An objective Method of Measuring the Vegetation Structure of Animal Habitats
Australian Wildlife Research
6(3) 297 - 303
AbstractThe importance of habitat structure has been illustrated for many groups of animals. A method to objectively measure the vegetation structure of animal habitats is presented. Factors contributing to the index are evaluated and an attempt is made to show how this index relates to other methods of measuring habitat structure. A technique to measure crop leaf area is adapted and applied to assessing structure (the vertical distribution of vegetation) in natural vegetation. A light meter is used to determine a vegetation index for each of several layers. The index is compared with projected cover, cover estimated with a cover board and cover repetition using pin contacts. All correlations are highly significant. In heath the dry weight of clipped vegetation contributed more to the vegetation index than did the leaf area, reflecting a greater contribution of woody stems and branches than of the small ericoid leaves. The technique has been successfully applied to the measurement of habitat requirements for small mammals and an example of such an application is included.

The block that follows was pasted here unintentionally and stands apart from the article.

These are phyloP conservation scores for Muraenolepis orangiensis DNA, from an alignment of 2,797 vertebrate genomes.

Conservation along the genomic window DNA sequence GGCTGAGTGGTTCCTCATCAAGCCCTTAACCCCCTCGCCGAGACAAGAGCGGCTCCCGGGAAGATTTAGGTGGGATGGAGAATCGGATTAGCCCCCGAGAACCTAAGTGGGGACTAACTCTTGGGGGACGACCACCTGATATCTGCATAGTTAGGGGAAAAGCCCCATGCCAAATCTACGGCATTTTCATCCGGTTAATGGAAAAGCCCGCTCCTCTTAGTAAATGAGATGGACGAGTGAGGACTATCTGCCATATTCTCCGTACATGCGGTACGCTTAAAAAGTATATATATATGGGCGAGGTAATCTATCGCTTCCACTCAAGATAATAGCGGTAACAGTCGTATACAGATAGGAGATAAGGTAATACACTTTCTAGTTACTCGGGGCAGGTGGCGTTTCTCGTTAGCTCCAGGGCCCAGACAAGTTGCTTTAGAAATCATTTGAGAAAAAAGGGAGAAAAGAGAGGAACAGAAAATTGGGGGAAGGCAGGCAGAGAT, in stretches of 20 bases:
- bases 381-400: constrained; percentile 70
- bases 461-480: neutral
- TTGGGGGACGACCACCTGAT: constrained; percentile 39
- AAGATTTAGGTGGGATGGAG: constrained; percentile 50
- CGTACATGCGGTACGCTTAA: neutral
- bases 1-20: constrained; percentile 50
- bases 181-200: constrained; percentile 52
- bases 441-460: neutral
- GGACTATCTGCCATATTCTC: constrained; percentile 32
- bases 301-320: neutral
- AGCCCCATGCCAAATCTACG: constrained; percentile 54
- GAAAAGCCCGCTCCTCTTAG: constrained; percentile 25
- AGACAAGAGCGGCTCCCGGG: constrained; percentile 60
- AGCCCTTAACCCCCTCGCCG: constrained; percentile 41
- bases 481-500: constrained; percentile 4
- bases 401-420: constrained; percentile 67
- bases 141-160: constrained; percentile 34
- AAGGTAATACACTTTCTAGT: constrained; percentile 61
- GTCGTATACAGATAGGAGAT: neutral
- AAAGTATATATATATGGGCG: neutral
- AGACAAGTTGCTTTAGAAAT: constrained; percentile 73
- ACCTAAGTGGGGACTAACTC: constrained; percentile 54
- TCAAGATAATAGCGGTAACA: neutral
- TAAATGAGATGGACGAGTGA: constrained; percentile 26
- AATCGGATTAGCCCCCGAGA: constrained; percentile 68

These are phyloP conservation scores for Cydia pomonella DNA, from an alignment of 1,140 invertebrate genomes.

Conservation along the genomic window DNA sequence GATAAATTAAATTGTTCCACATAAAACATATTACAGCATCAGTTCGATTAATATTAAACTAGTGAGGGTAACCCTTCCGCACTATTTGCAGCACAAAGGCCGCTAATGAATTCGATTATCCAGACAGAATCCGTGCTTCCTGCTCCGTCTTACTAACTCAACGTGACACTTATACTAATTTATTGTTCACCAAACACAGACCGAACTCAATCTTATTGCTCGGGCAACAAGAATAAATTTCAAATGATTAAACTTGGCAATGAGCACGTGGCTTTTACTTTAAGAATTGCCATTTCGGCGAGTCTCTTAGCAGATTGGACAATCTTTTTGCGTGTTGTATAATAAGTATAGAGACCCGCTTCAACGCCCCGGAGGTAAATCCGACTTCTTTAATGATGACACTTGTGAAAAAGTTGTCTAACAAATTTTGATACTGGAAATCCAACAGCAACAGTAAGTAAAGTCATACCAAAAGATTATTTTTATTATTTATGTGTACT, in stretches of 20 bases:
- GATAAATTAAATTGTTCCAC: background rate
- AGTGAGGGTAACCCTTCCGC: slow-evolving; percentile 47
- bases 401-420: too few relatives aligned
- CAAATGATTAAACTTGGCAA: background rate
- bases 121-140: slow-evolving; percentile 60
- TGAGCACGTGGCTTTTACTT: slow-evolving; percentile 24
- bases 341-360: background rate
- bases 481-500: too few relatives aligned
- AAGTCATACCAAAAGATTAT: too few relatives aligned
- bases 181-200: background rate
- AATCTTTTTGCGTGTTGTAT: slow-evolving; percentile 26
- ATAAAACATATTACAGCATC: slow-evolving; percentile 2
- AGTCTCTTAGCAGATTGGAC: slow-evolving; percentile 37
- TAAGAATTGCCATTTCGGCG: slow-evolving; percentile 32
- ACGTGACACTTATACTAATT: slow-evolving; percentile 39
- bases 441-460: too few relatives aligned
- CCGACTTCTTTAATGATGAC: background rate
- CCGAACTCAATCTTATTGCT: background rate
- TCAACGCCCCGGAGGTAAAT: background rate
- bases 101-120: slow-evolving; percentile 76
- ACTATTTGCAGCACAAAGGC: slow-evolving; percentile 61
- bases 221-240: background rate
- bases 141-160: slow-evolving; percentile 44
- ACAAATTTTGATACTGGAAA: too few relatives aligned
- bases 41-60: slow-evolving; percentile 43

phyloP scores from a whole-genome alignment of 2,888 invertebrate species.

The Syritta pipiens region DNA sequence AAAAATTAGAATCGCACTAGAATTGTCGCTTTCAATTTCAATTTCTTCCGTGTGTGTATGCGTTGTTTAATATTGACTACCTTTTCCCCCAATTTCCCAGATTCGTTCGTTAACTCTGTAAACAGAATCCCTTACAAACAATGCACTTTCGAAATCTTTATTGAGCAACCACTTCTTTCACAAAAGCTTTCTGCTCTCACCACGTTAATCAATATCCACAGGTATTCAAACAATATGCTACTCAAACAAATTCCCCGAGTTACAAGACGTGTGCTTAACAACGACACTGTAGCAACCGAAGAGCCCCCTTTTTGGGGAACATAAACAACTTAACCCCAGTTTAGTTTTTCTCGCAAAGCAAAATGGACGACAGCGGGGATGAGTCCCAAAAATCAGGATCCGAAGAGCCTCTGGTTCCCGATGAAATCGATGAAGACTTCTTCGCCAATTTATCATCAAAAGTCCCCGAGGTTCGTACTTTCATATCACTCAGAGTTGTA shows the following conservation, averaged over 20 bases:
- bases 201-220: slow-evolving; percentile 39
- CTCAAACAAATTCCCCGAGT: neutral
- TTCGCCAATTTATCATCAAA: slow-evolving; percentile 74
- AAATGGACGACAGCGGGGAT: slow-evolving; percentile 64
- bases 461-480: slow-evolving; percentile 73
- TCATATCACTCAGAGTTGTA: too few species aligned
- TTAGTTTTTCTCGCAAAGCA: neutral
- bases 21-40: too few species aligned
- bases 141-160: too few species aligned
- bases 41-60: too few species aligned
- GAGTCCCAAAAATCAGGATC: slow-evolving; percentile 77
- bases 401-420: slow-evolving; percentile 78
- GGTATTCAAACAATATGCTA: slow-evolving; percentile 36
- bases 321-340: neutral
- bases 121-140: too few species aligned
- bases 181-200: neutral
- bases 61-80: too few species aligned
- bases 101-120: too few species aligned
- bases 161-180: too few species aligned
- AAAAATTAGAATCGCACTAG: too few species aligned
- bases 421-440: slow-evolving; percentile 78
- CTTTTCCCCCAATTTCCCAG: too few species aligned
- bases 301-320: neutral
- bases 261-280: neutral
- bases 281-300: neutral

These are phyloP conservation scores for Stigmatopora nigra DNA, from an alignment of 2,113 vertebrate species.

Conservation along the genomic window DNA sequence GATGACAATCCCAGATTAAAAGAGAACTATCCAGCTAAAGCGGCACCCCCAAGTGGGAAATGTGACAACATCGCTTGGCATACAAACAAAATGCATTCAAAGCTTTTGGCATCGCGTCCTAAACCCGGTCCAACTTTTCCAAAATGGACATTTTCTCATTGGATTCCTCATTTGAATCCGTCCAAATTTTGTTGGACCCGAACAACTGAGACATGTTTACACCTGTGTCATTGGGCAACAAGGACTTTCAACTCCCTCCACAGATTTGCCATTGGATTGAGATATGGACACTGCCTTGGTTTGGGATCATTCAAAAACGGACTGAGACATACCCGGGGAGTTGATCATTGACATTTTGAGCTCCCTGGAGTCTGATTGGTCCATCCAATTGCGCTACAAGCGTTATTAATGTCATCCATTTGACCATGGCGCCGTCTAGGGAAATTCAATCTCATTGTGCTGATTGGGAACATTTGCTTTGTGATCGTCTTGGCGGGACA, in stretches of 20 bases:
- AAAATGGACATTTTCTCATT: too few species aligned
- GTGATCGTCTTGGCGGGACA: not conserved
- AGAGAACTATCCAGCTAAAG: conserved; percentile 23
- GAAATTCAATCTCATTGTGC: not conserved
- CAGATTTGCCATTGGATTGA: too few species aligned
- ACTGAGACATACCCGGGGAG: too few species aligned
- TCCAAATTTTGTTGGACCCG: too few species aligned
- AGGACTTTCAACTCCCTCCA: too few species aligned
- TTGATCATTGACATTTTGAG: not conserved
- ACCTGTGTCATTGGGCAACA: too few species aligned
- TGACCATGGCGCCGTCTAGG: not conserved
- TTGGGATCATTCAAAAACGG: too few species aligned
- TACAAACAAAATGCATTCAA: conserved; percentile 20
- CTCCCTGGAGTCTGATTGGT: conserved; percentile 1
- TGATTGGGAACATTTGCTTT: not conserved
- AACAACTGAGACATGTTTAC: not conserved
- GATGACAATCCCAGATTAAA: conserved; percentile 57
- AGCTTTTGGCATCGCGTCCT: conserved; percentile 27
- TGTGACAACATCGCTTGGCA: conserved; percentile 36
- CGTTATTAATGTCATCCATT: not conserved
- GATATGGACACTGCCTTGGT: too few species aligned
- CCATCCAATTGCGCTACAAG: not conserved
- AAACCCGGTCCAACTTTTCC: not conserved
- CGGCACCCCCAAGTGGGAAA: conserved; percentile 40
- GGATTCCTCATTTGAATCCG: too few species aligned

© CSIRO 1979